What does a toner do?
This question definitely comes in to our top 5 questions that clients ask. All you know is your hair is lightening in those pretty little foil packets, it then gets rinsed out and your hairdresser says, “I’m just going to mix up your toner.” You smile, nod and agree, all the while having no idea what she is talking about but every hairdresser does it so it must be a thing. So peeps, it’s now time to take control and finally know what happens when we place that weird, cold solution on your head at the basin.
Basically, any time we lighten hair it throws off warmth. That’s what hair does and that’s the way it was designed and has done so since the dawn of time. It lifts through red, orange, yellow and finally palest yellow, which is where you want to be if you are wanting platinum, ash blonde or silver. No we don’t lift to white, as this is the point when hair breaks so we like it to hang out at pale yellow and remain on your head. This is where the toner comes in.
Basically a toner is used in most cases to counteract any warmth in the hair and create a more neutral colour as this is a much nicer look on your skin tone. It can also enhance or be used to create fashion colors but in the case of this blog we will concentrate on the neutralizing part of the toning process.
Say you were wanting platinum blonde, we would have to lift you light enough to get to pale yellow. We then would ‘tone’ or neutralize the pale yellow colour with a violet based blonde toner. This is because violet is opposite to yellow on the colour wheel. Remember grade 2 colour wheel activities where you mixed purple with yellow to make brown, or as we call it in hairdressing, neutral. This colour doesn't show up as brown but a neutral, clean, vanilla blonde.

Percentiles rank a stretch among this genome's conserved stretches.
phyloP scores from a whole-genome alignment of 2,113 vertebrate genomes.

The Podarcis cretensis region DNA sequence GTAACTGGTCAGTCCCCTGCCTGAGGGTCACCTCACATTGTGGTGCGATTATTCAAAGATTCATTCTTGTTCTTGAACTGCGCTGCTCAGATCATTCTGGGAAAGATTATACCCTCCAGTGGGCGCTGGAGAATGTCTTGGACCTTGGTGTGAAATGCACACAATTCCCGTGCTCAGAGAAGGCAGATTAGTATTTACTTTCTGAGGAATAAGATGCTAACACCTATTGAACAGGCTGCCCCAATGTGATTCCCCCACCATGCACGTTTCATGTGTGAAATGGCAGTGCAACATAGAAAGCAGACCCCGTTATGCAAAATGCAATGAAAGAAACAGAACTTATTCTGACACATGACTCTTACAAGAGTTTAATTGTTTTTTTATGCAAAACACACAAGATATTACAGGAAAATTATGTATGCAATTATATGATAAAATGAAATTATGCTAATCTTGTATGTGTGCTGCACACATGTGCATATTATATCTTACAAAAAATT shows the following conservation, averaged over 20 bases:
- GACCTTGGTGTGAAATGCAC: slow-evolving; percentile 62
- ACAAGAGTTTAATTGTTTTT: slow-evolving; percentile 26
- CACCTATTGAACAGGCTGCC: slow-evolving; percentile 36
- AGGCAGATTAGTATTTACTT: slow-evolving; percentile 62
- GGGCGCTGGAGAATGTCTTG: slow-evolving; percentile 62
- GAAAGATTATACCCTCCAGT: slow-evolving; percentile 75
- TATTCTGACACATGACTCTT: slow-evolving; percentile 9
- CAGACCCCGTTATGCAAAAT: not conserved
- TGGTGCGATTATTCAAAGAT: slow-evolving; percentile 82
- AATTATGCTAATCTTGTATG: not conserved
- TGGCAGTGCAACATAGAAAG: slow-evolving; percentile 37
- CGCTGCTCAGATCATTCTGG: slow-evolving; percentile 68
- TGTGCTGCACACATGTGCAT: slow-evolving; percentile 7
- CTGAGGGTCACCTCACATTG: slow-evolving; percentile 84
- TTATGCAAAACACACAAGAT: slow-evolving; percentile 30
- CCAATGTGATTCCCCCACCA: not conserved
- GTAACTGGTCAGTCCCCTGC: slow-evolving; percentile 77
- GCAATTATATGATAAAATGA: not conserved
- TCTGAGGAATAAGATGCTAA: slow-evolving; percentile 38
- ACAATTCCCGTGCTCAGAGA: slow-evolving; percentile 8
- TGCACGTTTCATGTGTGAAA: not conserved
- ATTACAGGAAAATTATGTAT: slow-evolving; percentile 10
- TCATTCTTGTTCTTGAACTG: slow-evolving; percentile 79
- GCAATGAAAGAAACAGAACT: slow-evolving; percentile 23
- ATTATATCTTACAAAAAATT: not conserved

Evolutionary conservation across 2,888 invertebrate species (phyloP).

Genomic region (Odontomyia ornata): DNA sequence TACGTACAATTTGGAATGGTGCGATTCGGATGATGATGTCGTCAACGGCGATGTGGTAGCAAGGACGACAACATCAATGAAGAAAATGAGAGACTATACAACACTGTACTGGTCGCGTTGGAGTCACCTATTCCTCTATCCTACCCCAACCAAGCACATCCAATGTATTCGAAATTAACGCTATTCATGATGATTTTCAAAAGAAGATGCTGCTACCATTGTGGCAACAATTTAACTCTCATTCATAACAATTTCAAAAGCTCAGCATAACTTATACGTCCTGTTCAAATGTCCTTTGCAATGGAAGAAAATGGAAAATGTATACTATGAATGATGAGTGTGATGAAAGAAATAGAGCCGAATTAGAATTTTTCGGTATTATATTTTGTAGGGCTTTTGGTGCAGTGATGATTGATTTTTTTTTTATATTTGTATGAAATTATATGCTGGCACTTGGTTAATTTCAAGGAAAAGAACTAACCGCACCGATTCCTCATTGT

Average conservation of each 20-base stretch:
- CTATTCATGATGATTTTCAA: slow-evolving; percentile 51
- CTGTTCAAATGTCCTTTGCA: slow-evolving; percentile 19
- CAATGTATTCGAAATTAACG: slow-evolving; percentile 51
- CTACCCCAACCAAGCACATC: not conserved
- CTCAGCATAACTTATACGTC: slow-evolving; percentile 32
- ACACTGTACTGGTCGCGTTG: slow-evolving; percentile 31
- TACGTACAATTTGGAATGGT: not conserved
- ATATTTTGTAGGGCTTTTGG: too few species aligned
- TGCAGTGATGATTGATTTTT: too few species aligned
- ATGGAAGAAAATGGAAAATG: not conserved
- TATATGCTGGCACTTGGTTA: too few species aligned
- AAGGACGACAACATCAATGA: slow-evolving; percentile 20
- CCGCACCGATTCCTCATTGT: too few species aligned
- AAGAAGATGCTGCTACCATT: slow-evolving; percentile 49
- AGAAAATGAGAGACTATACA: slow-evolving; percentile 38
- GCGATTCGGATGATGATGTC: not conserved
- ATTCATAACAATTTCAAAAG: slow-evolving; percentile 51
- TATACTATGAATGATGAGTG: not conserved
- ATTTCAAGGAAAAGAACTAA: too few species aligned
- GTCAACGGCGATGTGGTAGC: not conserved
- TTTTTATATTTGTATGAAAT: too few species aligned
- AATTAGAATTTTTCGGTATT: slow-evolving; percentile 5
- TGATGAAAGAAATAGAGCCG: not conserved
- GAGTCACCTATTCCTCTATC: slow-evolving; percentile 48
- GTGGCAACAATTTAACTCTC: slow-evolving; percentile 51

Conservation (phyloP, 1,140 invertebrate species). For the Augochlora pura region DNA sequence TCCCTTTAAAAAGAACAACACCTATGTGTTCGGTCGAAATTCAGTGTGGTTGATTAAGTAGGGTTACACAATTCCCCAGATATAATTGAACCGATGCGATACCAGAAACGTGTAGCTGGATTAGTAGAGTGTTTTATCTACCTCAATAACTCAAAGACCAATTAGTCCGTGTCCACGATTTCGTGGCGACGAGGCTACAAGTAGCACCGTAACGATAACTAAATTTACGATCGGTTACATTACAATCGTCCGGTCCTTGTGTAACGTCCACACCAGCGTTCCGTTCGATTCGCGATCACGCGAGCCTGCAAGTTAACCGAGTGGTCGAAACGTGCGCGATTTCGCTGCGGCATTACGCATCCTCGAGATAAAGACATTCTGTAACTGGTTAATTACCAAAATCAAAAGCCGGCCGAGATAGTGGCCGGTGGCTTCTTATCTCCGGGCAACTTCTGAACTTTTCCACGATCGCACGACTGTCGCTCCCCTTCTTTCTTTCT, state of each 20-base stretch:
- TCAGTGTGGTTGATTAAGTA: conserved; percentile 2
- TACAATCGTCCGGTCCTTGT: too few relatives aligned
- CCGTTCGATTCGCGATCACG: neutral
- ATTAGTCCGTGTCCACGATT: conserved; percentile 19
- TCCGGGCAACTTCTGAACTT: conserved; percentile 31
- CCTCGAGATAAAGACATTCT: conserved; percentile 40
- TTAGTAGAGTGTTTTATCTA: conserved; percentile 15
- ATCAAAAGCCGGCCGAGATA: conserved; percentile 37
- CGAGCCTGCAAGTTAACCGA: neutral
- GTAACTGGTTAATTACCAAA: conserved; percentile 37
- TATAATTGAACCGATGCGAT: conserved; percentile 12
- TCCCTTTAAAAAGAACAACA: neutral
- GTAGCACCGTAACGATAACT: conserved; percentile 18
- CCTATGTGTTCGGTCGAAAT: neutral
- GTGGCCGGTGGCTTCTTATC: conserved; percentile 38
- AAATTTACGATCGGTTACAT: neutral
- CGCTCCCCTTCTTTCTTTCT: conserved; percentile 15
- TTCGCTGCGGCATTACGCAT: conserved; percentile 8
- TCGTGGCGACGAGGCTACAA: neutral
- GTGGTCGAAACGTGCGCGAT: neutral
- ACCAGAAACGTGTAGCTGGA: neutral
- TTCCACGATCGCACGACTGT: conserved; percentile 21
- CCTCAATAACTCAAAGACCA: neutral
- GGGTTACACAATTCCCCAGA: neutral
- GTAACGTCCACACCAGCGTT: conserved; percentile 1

Now let's just say your hair could only lift to orange, due to tint build up or your hair being darker naturally to start with, then we would use a blue based toner creating an ash brown colour. If we used a blue based toner over yellow hair, this would create a green or murky colour as blue and yellow make green. Again see Grade 2 colour mixing. This seems to be a common problem when people get toners in their hair as a lot of hairdressers only see ash (blue) as a universal toning option. This leaves the dull blonde look where hair lacks brightness and lightness. Another common toning faux pas is called ‘breaking the base’ where the toner used has a high level of ammonia which ends up lightening the natural hair around the foils, creating a warm or orange tinge to the overall look of the hair.
Toners can also be altered to create different tones on blonde hair. There are many ways hairdressers can manipulate toners to intensify fashion looks like greys and pinks, produce depth at the roots using a darker toner called a ‘root stretch, blend out balayage by using 2 levels of toner and using toner to initiate levels of fade when the hair is washed.
Toners should be soft, never burn and never make the hair look dull. A toner should look like a cellophane on the hair, neutralizing the colour and complementing your skin tone. They are an important part of the colour process and if done correctly, can give you your perfect blonde.
Here at Birdie we will always tone our clients blonde at the chair in front of the mirror as apposed to the basin. Firstly this is an easier process for us and cleaner to apply but we also do this to educate our clients as to what their hair colour looks like when freshly lightened and then to visually see what the toner does to their hair colour after application.
Please remember that toners fade from the hair like all hair colour does, but being a lighter tone, they are designed to last about 4-6 weeks. You may find that you need to visit your hairdresser around this time to get the toner refreshed. A violet based shampoo or conditioner will also help the colour from looking brassy.